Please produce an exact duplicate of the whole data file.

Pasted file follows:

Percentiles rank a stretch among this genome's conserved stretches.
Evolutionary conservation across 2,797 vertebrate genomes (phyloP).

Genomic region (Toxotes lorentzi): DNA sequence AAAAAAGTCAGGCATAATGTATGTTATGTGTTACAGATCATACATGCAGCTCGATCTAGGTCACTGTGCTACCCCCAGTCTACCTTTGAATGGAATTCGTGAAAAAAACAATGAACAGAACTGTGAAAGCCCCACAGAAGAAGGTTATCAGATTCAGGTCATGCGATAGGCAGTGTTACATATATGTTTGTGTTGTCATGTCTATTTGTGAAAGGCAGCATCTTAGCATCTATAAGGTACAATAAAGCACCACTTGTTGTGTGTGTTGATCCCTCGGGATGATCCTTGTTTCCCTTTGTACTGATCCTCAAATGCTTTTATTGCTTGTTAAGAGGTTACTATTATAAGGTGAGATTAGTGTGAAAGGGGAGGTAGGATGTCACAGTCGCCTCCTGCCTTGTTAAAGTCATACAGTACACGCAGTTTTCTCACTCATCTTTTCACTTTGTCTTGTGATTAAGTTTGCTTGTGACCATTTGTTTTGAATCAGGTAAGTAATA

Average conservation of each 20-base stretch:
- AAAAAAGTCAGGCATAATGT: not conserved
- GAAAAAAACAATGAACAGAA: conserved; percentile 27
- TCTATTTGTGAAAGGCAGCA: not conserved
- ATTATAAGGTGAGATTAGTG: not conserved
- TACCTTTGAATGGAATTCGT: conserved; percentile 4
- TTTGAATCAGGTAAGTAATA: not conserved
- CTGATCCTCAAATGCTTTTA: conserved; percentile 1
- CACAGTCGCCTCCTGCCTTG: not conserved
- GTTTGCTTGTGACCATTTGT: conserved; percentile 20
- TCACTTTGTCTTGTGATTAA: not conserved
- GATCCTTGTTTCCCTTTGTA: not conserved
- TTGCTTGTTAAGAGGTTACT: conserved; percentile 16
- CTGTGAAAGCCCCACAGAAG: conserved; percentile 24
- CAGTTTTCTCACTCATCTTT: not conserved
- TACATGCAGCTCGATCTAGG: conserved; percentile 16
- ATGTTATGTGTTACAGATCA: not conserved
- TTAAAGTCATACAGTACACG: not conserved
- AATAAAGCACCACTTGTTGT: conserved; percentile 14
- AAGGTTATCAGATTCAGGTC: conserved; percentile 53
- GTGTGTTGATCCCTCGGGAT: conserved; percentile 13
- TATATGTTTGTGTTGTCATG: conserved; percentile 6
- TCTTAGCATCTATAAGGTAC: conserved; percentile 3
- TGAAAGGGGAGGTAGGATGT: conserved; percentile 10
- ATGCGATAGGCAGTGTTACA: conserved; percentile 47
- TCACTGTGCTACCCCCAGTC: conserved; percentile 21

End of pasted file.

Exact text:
Percentiles rank a stretch among this genome's conserved stretches.
Evolutionary conservation across 2,797 vertebrate genomes (phyloP).

Genomic region (Toxotes lorentzi): DNA sequence AAAAAAGTCAGGCATAATGTATGTTATGTGTTACAGATCATACATGCAGCTCGATCTAGGTCACTGTGCTACCCCCAGTCTACCTTTGAATGGAATTCGTGAAAAAAACAATGAACAGAACTGTGAAAGCCCCACAGAAGAAGGTTATCAGATTCAGGTCATGCGATAGGCAGTGTTACATATATGTTTGTGTTGTCATGTCTATTTGTGAAAGGCAGCATCTTAGCATCTATAAGGTACAATAAAGCACCACTTGTTGTGTGTGTTGATCCCTCGGGATGATCCTTGTTTCCCTTTGTACTGATCCTCAAATGCTTTTATTGCTTGTTAAGAGGTTACTATTATAAGGTGAGATTAGTGTGAAAGGGGAGGTAGGATGTCACAGTCGCCTCCTGCCTTGTTAAAGTCATACAGTACACGCAGTTTTCTCACTCATCTTTTCACTTTGTCTTGTGATTAAGTTTGCTTGTGACCATTTGTTTTGAATCAGGTAAGTAATA

Average conservation of each 20-base stretch:
- AAAAAAGTCAGGCATAATGT: not conserved
- GAAAAAAACAATGAACAGAA: conserved; percentile 27
- TCTATTTGTGAAAGGCAGCA: not conserved
- ATTATAAGGTGAGATTAGTG: not conserved
- TACCTTTGAATGGAATTCGT: conserved; percentile 4
- TTTGAATCAGGTAAGTAATA: not conserved
- CTGATCCTCAAATGCTTTTA: conserved; percentile 1
- CACAGTCGCCTCCTGCCTTG: not conserved
- GTTTGCTTGTGACCATTTGT: conserved; percentile 20
- TCACTTTGTCTTGTGATTAA: not conserved
- GATCCTTGTTTCCCTTTGTA: not conserved
- TTGCTTGTTAAGAGGTTACT: conserved; percentile 16
- CTGTGAAAGCCCCACAGAAG: conserved; percentile 24
- CAGTTTTCTCACTCATCTTT: not conserved
- TACATGCAGCTCGATCTAGG: conserved; percentile 16
- ATGTTATGTGTTACAGATCA: not conserved
- TTAAAGTCATACAGTACACG: not conserved
- AATAAAGCACCACTTGTTGT: conserved; percentile 14
- AAGGTTATCAGATTCAGGTC: conserved; percentile 53
- GTGTGTTGATCCCTCGGGAT: conserved; percentile 13
- TATATGTTTGTGTTGTCATG: conserved; percentile 6
- TCTTAGCATCTATAAGGTAC: conserved; percentile 3
- TGAAAGGGGAGGTAGGATGT: conserved; percentile 10
- ATGCGATAGGCAGTGTTACA: conserved; percentile 47
- TCACTGTGCTACCCCCAGTC: conserved; percentile 21